The first account of creation doesn't have the issue of man's original solitude. It's only in the second narrative that man starts out alone and then woman is created as his companion. It's in the second narrative that we find more fodder for thought.
Going back to my last post, you can't appreciate a state of being, unless you have a context for it, but you also need to understand the lack of that state. We know cold because it is a lack of heat. The two terms help to define one another. What's heat really mean, if you've never been without it?
So man's original solitude helps to define the companionship and unity that exists after the creation of the woman. He was alone, and then he was not. The two states define one another.
'Let us add that up to a certain point, the second narrative of the creation of man keeps the form of a dialogue between man and God-Creator. That is manifested above all in that stage in which man ('adam) is definitively created as male and female ('is - 'issah). The creation takes place almost simultaneously in two dimensions: the action of God-Yahweh who creates occurs in correlation with the process of human consciousness.'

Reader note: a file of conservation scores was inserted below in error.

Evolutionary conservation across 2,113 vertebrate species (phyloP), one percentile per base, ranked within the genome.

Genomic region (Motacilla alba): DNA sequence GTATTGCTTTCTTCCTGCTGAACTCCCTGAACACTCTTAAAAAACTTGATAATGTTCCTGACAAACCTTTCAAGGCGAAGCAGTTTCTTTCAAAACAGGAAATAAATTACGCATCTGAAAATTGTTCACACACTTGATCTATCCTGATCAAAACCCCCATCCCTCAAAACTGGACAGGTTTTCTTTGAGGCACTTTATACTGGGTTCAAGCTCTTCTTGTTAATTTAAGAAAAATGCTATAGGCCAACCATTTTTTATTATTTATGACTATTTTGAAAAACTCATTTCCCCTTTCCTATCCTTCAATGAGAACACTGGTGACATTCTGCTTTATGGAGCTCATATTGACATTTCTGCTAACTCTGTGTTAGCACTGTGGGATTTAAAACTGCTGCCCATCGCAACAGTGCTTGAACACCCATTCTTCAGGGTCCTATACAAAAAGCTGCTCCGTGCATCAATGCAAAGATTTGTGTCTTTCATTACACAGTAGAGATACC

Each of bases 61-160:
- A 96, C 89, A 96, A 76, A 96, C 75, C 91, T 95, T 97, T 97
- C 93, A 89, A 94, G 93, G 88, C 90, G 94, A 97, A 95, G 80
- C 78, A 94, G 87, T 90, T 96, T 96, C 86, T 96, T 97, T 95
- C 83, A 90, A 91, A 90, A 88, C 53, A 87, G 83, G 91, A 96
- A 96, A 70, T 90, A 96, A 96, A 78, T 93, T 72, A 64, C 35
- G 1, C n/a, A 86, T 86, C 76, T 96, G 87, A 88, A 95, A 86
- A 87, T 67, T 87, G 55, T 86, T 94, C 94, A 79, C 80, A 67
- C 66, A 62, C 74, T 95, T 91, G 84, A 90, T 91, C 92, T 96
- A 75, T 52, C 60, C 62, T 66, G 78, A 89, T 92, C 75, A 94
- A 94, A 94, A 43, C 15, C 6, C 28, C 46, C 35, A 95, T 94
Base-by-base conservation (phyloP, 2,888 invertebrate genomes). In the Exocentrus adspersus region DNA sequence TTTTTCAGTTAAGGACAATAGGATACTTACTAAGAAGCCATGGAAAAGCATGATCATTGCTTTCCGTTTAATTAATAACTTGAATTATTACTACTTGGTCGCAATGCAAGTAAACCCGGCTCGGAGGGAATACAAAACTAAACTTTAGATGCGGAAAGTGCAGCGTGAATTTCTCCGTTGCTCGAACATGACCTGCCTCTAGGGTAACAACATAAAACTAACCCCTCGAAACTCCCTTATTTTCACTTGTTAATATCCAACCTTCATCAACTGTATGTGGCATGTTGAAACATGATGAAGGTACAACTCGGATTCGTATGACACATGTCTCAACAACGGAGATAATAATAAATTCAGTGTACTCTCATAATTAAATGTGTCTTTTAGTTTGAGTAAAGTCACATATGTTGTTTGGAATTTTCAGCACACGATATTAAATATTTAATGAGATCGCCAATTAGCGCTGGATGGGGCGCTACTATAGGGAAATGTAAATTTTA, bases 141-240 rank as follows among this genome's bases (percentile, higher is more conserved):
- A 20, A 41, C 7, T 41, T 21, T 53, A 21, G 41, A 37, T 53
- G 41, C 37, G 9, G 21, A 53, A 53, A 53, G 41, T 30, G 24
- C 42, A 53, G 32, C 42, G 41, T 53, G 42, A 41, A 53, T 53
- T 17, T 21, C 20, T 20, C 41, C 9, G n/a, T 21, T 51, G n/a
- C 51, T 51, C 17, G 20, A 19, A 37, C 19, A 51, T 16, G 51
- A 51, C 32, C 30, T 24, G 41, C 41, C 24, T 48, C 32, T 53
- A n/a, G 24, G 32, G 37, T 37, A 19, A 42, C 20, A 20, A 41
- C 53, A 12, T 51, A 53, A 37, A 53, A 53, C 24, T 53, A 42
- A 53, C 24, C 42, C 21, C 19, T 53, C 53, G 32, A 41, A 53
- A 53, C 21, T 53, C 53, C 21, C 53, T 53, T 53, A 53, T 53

God acknowledges that it is not good for man to be alone (Gn 2:18) right before Adam realizes that there is nothing else on the planet similar to himself (Gn 2:20).
Man is then put into 'sleep', and when he awakes he finds that he has a companion. It's almost as though he went to sleep longing for a companion, and woke up with the perfect match. Flesh of his flesh, bone of his bone. Did he think, even for a second, that he had dreamt her into being?